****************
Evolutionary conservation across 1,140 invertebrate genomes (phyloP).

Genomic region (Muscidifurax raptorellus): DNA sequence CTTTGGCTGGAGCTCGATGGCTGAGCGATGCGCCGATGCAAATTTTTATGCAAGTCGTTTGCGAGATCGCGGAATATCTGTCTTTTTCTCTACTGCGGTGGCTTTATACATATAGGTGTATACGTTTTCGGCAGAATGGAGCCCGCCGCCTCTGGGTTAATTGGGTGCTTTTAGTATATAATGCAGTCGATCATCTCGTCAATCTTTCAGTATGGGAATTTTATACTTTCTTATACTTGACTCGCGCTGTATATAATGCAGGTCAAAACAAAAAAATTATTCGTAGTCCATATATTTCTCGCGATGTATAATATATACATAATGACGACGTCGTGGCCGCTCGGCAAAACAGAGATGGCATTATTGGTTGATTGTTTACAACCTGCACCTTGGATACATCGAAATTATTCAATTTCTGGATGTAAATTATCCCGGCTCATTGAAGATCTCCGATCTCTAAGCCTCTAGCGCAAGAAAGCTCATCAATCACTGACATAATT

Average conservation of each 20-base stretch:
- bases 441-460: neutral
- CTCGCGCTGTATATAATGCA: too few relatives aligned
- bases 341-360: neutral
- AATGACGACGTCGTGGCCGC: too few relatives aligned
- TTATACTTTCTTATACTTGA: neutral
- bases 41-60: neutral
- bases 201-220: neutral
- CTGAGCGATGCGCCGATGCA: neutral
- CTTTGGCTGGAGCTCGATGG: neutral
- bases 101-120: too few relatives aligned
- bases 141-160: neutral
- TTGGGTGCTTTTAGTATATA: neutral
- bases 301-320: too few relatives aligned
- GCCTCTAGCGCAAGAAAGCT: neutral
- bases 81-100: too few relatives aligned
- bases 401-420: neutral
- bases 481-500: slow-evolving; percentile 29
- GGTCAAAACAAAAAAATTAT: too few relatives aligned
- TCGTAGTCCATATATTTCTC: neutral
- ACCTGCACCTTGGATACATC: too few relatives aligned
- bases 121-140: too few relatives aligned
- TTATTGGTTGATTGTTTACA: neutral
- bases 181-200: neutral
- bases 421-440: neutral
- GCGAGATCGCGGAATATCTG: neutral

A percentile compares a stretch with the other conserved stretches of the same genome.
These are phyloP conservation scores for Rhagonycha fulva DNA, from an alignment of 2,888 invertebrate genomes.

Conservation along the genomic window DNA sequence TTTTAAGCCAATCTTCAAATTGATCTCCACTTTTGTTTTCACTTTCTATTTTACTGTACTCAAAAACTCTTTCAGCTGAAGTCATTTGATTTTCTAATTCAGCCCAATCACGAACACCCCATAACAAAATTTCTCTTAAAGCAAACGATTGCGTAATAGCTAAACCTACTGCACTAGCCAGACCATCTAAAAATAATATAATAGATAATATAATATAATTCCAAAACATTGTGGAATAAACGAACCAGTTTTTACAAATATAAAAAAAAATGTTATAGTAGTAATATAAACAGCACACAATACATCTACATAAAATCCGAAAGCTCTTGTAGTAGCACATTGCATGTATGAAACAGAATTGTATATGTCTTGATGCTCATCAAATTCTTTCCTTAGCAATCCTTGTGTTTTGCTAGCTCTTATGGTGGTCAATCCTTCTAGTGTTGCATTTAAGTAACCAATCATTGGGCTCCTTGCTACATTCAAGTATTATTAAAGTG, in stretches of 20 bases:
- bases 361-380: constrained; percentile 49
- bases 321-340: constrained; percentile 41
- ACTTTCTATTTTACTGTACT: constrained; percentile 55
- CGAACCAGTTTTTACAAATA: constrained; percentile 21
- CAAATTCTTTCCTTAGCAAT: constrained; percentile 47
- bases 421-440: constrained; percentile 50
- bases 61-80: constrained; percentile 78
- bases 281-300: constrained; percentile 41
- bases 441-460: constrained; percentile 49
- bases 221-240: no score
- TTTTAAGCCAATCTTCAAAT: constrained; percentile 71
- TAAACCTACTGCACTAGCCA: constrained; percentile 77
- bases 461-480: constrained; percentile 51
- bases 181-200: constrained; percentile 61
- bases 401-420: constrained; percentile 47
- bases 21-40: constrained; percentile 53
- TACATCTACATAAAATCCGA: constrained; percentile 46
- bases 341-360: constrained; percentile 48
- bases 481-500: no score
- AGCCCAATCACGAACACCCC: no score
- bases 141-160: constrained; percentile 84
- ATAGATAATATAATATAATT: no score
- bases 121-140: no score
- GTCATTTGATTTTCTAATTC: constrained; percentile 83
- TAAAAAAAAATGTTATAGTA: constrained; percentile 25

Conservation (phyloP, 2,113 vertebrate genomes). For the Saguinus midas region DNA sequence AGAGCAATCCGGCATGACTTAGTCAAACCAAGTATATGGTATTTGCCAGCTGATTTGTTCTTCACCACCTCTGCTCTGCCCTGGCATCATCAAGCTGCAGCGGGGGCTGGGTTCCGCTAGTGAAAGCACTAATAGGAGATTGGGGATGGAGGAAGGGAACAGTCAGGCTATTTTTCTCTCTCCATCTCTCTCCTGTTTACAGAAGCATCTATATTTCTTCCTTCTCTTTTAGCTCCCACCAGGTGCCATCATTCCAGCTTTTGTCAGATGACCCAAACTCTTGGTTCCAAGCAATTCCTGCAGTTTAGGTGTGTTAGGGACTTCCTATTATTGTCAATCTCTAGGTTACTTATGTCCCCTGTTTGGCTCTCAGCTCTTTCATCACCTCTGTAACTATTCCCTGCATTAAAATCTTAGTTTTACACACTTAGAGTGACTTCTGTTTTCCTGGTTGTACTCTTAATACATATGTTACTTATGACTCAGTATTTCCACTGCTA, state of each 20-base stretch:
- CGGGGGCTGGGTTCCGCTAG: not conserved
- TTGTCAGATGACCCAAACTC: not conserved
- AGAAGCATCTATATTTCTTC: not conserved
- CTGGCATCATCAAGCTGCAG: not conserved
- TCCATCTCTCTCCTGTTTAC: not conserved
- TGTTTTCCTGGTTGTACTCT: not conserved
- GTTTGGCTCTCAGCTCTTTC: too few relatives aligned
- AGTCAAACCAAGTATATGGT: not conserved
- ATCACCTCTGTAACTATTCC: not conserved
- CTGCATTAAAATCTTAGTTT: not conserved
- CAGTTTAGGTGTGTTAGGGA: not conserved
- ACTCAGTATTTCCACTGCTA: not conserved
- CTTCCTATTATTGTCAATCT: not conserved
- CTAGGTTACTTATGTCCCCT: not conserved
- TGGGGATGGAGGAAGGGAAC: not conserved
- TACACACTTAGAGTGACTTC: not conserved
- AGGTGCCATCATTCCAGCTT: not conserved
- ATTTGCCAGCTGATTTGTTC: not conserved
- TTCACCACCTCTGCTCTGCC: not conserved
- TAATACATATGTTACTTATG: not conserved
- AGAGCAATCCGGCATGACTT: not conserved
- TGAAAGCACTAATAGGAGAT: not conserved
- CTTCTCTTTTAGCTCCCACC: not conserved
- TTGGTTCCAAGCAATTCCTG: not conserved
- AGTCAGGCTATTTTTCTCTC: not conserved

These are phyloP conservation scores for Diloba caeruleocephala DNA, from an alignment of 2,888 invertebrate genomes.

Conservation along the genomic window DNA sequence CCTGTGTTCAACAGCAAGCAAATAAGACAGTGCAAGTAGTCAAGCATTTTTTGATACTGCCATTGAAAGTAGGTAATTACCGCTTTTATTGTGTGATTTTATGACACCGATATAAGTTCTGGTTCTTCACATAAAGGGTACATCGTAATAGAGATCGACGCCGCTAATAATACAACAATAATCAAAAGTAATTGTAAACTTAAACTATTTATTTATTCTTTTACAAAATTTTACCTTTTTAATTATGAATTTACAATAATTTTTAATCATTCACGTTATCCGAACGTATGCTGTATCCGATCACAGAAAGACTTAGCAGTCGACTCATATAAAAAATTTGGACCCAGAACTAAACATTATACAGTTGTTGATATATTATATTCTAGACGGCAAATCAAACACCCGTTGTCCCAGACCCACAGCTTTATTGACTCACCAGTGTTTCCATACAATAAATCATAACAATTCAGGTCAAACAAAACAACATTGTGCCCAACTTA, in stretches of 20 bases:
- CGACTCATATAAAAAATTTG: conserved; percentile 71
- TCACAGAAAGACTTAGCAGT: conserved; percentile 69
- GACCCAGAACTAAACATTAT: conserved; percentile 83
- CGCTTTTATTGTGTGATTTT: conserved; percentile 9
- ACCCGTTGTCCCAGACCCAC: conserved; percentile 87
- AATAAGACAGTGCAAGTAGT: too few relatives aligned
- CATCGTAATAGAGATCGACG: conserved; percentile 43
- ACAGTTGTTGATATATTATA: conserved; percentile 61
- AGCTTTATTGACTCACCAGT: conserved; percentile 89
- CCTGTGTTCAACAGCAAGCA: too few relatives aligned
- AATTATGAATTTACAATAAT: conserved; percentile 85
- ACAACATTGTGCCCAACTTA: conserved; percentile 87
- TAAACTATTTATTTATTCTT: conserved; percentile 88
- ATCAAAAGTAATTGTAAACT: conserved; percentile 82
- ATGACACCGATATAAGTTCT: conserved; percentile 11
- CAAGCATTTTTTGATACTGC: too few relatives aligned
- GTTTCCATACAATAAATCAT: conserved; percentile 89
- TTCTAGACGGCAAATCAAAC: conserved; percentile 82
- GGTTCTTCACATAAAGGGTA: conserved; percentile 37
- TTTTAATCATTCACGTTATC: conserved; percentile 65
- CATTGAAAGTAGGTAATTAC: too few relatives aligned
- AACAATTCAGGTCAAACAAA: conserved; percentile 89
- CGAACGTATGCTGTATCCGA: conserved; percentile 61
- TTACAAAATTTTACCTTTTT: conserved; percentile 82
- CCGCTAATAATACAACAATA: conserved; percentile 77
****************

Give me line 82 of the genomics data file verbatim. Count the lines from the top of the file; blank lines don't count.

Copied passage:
- AGTCAGGCTATTTTTCTCTC: not conserved